Fencing into the future

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Whether or not the IOC’s recommendation to remove wrestling from the Olympics holds in the coming months, the decision has served as a wake-up call for a number of sports that they will look to evolve for the Games. First up: fencing.

International Fencing Federation Secretary General Frédéric Pietruszka told Inside the Games this weekend that the sport is considering shortening its three periods to two minutes each, instead of three, adding colored clothing and devices to help spectators know when points have been scored, and introducing lasers.

“At the moment the notion of using [laser weapons] is no more than a distant dream,” Pietruszka explained during the interview. “But we do need to think about what our sport ought to look like in 20 years time.”

Pietruszka believes these changes will help make fencing a “sport of the future,” which is every federation’s aim in the coming decades. Case in point, squash – a 2020 candidate sport – has made a number of technical advancements including glass walled courts, lighting, music, and video review to make the sport more entertaining for spectators on site and at home.

“We have become more fan-friendly,” seven-time world champ Nicol David said last year. “In the past squash was regarded as a bit too sterile where you couldn’t cheer. But now if there is a great shot and the fans cheer, the rally will continue… We have to move with the times and we have adapted.”

WADA investigates report that 10,000 Chinese athletes doped

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BERLIN (AP) — The World Anti-Doping Agency is looking into allegations made by a German broadcaster that Chinese athletes benefited from systematic doping in the 1980s and 90s.

“The allegations were brought forward by former Chinese physician, Xue Yinxian, who is said to have looked after several national teams in China during the decades in question,” WADA said Monday.

Xue, who recently arrived in Germany and is seeking political asylum with her son, told broadcaster ARD that more than 10,000 athletes were affected, some as young as 11, and that anyone who was against doping was considered “a danger to the country. And anyone who endangered the country is now in prison.”

The 79-year-old Xue said she lost her job with the national gymnastics team after refusing to treat an athlete with doping substances before the 1988 Seoul Olympics.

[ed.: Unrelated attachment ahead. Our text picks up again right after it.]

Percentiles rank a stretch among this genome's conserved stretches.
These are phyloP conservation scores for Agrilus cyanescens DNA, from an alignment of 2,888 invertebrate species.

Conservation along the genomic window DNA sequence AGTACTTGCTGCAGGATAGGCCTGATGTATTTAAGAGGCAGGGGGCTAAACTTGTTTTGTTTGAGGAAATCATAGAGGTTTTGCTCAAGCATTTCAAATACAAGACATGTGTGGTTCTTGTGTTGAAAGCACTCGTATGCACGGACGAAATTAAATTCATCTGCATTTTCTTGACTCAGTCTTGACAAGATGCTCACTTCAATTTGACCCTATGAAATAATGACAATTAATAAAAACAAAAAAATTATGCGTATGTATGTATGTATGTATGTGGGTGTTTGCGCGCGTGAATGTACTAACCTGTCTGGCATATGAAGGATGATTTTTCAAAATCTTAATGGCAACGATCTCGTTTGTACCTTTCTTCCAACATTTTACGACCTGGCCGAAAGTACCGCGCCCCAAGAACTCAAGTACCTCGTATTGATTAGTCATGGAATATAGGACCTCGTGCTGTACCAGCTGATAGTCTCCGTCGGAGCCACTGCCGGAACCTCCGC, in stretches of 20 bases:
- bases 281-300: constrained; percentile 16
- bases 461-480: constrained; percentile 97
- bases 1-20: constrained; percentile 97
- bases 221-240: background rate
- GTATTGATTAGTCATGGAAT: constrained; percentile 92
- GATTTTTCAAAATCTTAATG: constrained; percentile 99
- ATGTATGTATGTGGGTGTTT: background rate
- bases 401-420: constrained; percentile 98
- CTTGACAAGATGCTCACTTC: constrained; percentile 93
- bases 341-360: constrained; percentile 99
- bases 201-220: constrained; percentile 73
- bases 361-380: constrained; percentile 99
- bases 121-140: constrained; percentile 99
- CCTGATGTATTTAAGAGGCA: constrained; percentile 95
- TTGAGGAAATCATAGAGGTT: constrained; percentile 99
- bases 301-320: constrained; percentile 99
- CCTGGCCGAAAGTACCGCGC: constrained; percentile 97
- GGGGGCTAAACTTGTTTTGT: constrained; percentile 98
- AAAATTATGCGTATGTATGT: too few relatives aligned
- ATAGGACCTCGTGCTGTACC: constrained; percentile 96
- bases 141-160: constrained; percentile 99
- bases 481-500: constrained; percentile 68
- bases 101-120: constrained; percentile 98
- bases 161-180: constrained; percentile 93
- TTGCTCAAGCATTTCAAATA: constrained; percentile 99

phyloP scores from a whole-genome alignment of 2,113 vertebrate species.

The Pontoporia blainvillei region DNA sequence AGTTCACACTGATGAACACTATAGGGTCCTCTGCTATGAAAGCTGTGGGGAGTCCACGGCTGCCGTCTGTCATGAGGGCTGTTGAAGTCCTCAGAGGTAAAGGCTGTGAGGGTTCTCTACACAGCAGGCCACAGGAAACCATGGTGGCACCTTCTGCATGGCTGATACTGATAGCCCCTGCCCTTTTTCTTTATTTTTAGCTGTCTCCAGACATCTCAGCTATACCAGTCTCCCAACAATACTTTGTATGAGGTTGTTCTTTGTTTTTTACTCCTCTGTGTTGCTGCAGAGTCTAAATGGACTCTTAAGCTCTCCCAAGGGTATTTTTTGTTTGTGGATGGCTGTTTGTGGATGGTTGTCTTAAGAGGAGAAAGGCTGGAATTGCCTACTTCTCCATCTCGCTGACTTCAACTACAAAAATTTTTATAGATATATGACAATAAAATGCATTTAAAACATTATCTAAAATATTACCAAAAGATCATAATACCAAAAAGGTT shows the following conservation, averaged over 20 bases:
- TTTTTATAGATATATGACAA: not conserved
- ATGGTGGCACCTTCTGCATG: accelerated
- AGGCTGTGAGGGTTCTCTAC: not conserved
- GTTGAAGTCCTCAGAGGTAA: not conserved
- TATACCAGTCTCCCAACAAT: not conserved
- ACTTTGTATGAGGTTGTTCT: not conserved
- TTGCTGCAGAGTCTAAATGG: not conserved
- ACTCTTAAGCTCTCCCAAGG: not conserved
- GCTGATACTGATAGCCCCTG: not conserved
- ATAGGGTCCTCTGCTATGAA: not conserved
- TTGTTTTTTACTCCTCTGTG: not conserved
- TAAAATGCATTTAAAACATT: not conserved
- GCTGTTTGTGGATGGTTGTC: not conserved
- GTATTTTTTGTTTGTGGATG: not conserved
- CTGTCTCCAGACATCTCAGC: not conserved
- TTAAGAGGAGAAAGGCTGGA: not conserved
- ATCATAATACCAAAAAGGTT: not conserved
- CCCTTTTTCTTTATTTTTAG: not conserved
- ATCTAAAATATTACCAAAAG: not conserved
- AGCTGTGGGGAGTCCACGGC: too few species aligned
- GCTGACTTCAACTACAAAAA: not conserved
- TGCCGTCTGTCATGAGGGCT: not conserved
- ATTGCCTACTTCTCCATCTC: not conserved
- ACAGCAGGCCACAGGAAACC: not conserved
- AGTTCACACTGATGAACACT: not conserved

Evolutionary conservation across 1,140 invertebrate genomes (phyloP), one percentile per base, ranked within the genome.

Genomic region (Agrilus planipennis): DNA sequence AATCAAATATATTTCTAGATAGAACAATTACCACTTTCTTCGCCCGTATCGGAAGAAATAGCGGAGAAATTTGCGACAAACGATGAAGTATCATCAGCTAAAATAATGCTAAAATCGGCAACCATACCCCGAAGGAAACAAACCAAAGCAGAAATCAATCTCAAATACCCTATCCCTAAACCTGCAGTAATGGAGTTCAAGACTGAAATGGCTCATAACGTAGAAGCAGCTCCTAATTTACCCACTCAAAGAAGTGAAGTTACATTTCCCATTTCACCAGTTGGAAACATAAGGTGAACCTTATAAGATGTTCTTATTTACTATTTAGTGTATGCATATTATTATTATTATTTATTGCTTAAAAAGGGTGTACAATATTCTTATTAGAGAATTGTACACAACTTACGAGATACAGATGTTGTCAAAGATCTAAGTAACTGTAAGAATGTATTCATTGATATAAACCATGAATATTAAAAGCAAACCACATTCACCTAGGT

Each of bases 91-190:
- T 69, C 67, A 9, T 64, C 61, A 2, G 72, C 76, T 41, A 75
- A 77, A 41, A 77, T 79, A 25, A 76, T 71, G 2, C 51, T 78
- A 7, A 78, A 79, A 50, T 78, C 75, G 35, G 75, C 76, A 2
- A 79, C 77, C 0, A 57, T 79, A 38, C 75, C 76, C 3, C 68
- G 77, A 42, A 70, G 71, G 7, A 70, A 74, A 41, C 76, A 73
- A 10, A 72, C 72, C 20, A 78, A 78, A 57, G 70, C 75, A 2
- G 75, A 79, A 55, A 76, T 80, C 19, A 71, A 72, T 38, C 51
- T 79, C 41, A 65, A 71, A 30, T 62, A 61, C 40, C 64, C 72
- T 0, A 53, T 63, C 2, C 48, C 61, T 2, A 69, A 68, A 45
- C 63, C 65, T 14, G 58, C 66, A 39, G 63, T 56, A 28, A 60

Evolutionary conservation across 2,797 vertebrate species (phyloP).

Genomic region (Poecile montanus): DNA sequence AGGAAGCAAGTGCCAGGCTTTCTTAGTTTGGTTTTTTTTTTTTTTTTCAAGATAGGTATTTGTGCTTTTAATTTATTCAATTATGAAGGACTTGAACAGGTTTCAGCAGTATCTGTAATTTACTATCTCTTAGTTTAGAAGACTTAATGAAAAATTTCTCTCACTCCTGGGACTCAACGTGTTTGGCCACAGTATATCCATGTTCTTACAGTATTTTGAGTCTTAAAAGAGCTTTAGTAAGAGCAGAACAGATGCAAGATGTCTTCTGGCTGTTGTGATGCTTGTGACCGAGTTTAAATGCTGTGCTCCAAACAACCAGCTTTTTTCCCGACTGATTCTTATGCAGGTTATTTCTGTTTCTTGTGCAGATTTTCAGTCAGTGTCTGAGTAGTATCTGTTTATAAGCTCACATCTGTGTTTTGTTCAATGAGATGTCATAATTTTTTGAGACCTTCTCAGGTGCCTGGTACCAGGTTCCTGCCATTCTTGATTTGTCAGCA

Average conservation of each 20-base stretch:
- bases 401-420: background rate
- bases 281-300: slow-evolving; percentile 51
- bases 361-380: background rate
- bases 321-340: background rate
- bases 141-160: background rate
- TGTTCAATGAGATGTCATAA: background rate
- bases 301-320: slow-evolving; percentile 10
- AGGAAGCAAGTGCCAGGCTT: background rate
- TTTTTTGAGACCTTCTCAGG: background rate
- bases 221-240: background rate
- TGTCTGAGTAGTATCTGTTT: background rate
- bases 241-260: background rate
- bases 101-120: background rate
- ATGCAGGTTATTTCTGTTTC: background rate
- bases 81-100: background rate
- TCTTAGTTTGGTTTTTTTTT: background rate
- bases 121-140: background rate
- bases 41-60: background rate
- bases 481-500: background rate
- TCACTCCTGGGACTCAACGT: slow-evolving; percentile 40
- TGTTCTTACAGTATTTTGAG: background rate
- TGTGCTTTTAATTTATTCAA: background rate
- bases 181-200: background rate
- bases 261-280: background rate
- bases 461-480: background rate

She said she had not felt safe in her home city of Beijing since 2012, when she first made her allegations of doping. She first started working with China’s national teams in the 1970s.

“In the 1980s and ’90s, Chinese athletes on the national teams made extensive use of doping substances,” she told ARD. “Medals were showered in doping. Gold, silver and bronze. All international medals should be withdrawn.”

WADA said it will examine “whether such a system may have prevailed beyond these decades.”

The first step, WADA said, was for its “independent intelligence and investigations team to initiate an investigative process in order to collect and analyze available information in coordination with external partners.”

Xue, who continued to work at lower levels after being dismissed from the national team in 1988, said she was only approached afterward when athletes developed problems because of the substances they were given.

“One trainer came to me and said, ‘Doctor Xue, the boys’ breasts keep getting bigger,’” Xue said. “These boys were about 13 to 14 years old.”

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PyeongChang Olympic organizers downplay North Korea concern

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ANCIENT OLYMPIA, Greece (AP) — PyeongChang Olympic organizers played down concern over ongoing tensions with North Korea and also say work has been completed on all venues for the Winter Games.

Lee Hee-beom, president of the PyeongChang organizing committee, said the International Olympic Committee has made it very clear that the Feb. 9-25 Winter Games will go ahead as scheduled.

Speaking at the birthplace of the ancient Olympics shortly after the last rehearsal for Tuesday’s official flame-lighting ceremony, Lee said “there is no Plan B.”

Lee said South Korean officials are working closely with all relevant parties to ensure the Winter Games are safe and secure.

He said his main concern for the Olympics is the weather.

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